New York — This is a close race, and incumbent Gov. Kathy Hochul (D), who ascended to the office when then-Gov. Andrew Cuomo (D) was forced to resign, finds herself in a much more difficult campaign against GOP US Rep. Lee Zeldin (R-Shirley/East Long Island) than she originally anticipated. Polling is now showing that the governor’s race is a potential toss-up. Still, the overwhelming Democratic margin in New York City should be enough to deliver Hochul a close victory at the very least.

Texas — Polling suggests a relatively close race between Gov. Greg Abbott (R) and former congressman and 2020 presidential candidate Beto O’Rourke (D). Texas Republicans typically are under-counted in polling, so it is likely that Gov. Abbott will score a stronger victory than currently projected.

Wisconsin — The Badger State is a major political battleground as close races for Gov. Tony Evers (D) and Republican Sen. Ron Johnson, are nip and tuck. Both are considered toss-ups, though polling now slightly favors Sen. Johnson in his re-election contest.

Single Digit Difference in Washington Senate Race; Similarly Tight Races in Nevada House Races; NY Gov. Candidates in Close Battle, Too

By Jim Ellis — Thursday, Nov. 3, 2022

Senate

Washington Senate race challenger Tiffany Smiley (R)

Washington: Tight Single Digits Confirmed — We now see two separate polling firms coming to the conclusion that the Washington Senate race, always on the periphery of competitiveness, is closing in challenger Tiffany Smiley’s (R) favor.

The Trafalgar Group poll (Oct. 25-28; 1,207 likely Washington general election voters; multiple sampling techniques) released their results finding Sen. Patty Murray’s (D) lead over Smiley dropping to a bare 49-48 percent. Insider Advantage, in their one-day flash poll on Oct. 31 (550 likely Washington general election voters) sees a very similar 48-46 percent split. The IA polling analysis suggests a post-televised debate surge of independent voters to Smiley accounts for the status change.

House

FL-4: Senate President Pro Tem Cruising in Congressional Race — The Republican-drawn congressional map created a new open seat in the Jacksonville area that is poised to elect a new Republican member. A just-released University of Northern Florida survey (Oct. 20-27; 413 likely FL-4 general election voters) suggests that the draw will remain true. The poll finds state Senate President Pro Tempore Aaron Bean (R-Jacksonville) leading businesswoman LaShonda Holloway (D) by a double-digit margin, 50-38 percent. Bean was an easy winner in the Republican primary and should have little problem adding this seat to the GOP column next week.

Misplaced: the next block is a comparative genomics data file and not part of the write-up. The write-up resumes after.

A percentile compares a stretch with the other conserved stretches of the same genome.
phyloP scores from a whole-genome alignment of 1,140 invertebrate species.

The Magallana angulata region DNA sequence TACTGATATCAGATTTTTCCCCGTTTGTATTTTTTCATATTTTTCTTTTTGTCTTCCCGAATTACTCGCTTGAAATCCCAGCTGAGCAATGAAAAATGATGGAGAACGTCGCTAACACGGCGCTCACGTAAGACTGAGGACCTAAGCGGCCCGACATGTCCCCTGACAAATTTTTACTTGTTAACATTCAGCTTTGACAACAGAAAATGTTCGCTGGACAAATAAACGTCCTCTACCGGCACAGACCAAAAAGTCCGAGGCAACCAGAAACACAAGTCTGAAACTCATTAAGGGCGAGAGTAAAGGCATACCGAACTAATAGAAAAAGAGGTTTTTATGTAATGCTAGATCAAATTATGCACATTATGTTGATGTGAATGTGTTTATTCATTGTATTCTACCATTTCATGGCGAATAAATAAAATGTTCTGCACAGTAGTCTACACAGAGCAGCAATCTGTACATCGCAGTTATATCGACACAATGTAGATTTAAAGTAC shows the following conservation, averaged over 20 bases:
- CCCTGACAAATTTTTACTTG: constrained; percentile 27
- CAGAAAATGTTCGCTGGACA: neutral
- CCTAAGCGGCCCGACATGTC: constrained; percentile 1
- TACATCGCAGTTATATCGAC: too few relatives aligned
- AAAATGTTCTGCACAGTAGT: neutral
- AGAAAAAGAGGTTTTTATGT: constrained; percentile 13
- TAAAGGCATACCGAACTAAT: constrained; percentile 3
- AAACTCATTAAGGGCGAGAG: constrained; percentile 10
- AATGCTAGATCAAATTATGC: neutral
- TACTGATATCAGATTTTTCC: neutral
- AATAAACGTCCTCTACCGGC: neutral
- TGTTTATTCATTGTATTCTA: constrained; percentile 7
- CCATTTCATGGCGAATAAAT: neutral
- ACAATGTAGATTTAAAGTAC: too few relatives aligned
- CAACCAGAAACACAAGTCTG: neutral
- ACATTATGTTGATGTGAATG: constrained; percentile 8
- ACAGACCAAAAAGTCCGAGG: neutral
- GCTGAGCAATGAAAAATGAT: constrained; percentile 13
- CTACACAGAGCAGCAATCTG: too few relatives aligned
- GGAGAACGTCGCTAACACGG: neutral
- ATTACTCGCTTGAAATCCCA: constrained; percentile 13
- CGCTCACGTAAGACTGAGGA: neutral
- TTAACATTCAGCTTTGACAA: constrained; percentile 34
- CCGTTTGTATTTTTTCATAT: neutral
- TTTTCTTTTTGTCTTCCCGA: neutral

Nevada: Underlying House Numbers Looking Good for GOP — We’ve seen a plethora of polling for the Nevada statewide races, and most numbers during the last month has shown the Republican candidates either tied or slightly ahead with the Democratic incumbents below 50 percent. But, we’ve seen very little data concerning the three competitive Las Vegas congressional districts.

Emerson College just released their polling results in the three districts from surveys taken during the Oct. 26-29 period, sampling between 480 to 530 likely voters. In the 1st District, Republican Mark Robertson (R) has a commanding 54-42 percent lead over incumbent Rep. Dina Titus (D-Las Vegas) — a very surprising result. At the time of the legislature passing redistricting, however, Titus warned that the new 1st District draw would endanger her.

In the new 3rd, Republican April Becker has a smaller, but substantial, 52-47 percent lead over two-term Rep. Susie Lee (D-Las Vegas). In the slightly more Democratic 4th CD, incumbent Steven Horsford (D-Las Vegas) claims a slight 51-48 percent edge over Republican businessman Sam Peters.

New Hampshire: Two Latest Polls Flip Races — The latest two polls in New Hampshire’s pair of congressional districts see flipped results in both races. Last week, we reported on the co/efficient research organization’s surveys over the Oct. 25-26 period that saw Democratic Rep. Chris Pappas (D-Manchester) leading Republican Karoline Leavitt in the 1st District race, 48-44 percent, while they found GOP challenger Robert Burns edging Rep. Annie Kuster (D-Hopkinton/Concord), 44-43 percent, in the 2nd District race.